Patrick Ciamacco, center, as the brutal vaudevillian clown Burrs in Blank Canvas’ “The Wild Party”. Photo | Andy Dudik

“Some love is fire: some love is rust/But the fiercest, cleanest love is lust.” So begins the seedy, Jazz Age narrative poem “The Wild Party,” on which Andrew Lippa’s lyrical musical of the same name is based. Several moments into Blank Canvas’ summer production, the theater’s air conditioner expired and, by the second song, the steamy, sticky and sweltering atmosphere perfectly matched the sexy score and its lusty performance by a superb seven-piece band – Ian Huettel, Ernie Molner, Zach Davis, Skip Edwards, Matt Wirfel, Jeff Fabis and Jessica D’Ambrosia. Clearly, this show is best served hot and with high humidity.

6. A store-bought musical

The ensemble of Mercury Theatre's "The Little Mermaid". Photo | PRM Digital Productions

The ensemble of Mercury Theatre’s “The Little Mermaid”. Photo | PRM Digital Productions

For a theater company best known for its unbridled imagination, which earlier this year was put on display in its wonderfully minimalistic “Finian’s Rainbow,” Mercury Theatre’s “The Little Mermaid” felt like an off-season, off-strip Vegas show. The production’s eye-candy costuming was rented from The Kansas City Costume Company, its set pieces were imported from Virginia Musical Theatre, and a pre-recorded soundtrack was purchased from Music Theatre International. From the opening moment, this prefab production was absolutely beautiful to watch but so very disappointing to see.

5Once more into the fray

Krystopher Perry as Ross, left, and Don Edelman as Mr. Green in the CVLT production of "Visiting Mr. Green". Photo | Courtesy of the Chagrin Valley Little Theatre

Krystopher Perry as Ross, left, and Don Edelman as Mr. Green in the CVLT production of “Visiting Mr. Green”. Photo | Courtesy of the Chagrin Valley Little Theatre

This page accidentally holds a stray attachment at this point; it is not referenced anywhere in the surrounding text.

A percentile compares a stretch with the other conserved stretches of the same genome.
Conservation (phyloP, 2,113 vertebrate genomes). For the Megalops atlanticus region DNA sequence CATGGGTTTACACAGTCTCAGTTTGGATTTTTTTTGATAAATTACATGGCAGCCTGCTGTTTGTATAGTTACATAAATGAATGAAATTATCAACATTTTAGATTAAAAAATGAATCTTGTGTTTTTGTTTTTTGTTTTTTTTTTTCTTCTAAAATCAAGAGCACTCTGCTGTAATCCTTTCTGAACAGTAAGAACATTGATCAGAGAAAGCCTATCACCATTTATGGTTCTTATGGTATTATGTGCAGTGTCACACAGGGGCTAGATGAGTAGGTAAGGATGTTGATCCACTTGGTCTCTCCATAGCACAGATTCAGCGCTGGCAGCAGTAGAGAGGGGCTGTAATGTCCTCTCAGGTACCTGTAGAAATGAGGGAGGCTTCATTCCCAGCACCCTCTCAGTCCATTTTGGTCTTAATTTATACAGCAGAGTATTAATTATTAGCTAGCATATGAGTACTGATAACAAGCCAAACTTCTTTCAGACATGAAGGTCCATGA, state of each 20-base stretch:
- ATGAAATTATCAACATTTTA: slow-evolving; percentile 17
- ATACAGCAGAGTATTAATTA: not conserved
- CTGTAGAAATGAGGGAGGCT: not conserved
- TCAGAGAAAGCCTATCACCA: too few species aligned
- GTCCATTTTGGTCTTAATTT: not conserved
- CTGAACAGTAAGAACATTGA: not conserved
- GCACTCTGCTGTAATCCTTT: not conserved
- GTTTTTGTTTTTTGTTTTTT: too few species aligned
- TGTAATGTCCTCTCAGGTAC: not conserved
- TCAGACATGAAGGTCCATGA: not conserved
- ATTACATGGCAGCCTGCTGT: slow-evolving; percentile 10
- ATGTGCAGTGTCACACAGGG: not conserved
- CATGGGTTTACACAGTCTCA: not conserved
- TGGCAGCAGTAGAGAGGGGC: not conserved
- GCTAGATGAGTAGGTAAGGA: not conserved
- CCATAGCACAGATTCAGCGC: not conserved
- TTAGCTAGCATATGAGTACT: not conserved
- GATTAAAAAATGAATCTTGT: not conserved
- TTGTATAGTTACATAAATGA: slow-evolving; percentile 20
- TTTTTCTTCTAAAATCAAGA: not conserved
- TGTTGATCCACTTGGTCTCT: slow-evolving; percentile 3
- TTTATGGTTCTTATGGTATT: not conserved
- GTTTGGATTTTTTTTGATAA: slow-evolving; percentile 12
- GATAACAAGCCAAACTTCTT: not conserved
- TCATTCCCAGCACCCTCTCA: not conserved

There will not be many more opportunities for 88-year-old veteran actor Don Edelman to ride the boards at his beloved Chagrin Valley Little Theatre. After all, how many plays call for a grumpy Old Jew character that the energetic and undersized Edelman has not already mastered and performed? The moment he walked on stage as the devout and despondent title character in Jeff Baron’s endearing “Visiting Mr. Green,” which was directed with immense tenderness by Carol Jaffee Pribble, the audience was privileged to witness what talent and tenacity can achieve when given time to properly mature.

4. A bad revue

The ensemble of Actors' Summit's "Tintypes". Photo | Bruce Ford

The ensemble of Actors’ Summit’s “Tintypes”. Photo | Bruce Ford

Popular during the Golden Age of bad entertainment, the revue is musical theater’s ugly ancestor. Its place of performance has been largely reduced to cruise ships, amusement parks and, inexplicably, Akron. Actors’ Summit’s production of “Tintypes,” a revue that offered a tour through 19th century America by way of public domain ditties, was the company’s grand finale, for founders Neil Thackaberry and MaryJo Alexander called it quits after 17 seasons. They produced over 141 shows, most of them superb and some truly spectacular… just not the one that left the lasting last impression.

3. Turning the Paige

Payton St. John, right, with Kayleigh Hahn as Annie in Magnificat High School's production of "Annie". Photo | Mary Papa

Payton St. John, right, with Kayleigh Hahn as Annie in Magnificat High School’s production of “Annie”. Photo | Mary Papa